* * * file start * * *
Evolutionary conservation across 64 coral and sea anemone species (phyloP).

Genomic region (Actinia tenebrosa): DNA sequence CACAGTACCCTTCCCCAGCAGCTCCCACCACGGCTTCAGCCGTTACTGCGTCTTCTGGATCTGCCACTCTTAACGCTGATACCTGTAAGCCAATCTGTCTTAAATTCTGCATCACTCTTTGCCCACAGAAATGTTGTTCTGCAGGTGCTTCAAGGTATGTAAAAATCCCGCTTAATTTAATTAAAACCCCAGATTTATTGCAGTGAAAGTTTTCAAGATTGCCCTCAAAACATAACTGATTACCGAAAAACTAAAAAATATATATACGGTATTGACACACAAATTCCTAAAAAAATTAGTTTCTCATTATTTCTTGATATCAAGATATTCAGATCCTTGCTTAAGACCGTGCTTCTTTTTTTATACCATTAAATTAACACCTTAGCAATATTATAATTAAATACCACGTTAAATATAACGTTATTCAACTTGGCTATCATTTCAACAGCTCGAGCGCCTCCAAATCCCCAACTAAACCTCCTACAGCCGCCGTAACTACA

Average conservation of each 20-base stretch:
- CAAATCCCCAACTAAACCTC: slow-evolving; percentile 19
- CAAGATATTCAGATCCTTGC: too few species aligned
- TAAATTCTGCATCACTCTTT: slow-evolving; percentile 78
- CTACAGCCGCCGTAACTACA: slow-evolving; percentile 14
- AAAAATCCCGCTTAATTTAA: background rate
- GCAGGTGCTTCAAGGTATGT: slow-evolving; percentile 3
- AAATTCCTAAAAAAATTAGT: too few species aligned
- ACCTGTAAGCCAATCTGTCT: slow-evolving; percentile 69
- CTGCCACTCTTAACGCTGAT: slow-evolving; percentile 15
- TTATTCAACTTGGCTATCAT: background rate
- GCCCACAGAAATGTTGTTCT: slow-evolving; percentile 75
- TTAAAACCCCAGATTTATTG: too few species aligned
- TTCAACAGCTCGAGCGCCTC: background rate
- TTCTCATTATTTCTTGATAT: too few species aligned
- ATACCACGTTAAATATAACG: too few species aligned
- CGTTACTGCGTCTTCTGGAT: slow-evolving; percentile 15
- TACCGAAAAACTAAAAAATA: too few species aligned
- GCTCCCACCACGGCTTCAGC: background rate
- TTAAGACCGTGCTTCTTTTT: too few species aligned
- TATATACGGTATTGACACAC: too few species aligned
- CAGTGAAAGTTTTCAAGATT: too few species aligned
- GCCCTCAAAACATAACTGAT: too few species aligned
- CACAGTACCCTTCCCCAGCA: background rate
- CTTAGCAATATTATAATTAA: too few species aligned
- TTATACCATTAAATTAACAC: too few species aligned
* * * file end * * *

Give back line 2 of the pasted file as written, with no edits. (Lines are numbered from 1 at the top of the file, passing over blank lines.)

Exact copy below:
Genomic region (Actinia tenebrosa): DNA sequence CACAGTACCCTTCCCCAGCAGCTCCCACCACGGCTTCAGCCGTTACTGCGTCTTCTGGATCTGCCACTCTTAACGCTGATACCTGTAAGCCAATCTGTCTTAAATTCTGCATCACTCTTTGCCCACAGAAATGTTGTTCTGCAGGTGCTTCAAGGTATGTAAAAATCCCGCTTAATTTAATTAAAACCCCAGATTTATTGCAGTGAAAGTTTTCAAGATTGCCCTCAAAACATAACTGATTACCGAAAAACTAAAAAATATATATACGGTATTGACACACAAATTCCTAAAAAAATTAGTTTCTCATTATTTCTTGATATCAAGATATTCAGATCCTTGCTTAAGACCGTGCTTCTTTTTTTATACCATTAAATTAACACCTTAGCAATATTATAATTAAATACCACGTTAAATATAACGTTATTCAACTTGGCTATCATTTCAACAGCTCGAGCGCCTCCAAATCCCCAACTAAACCTCCTACAGCCGCCGTAACTACA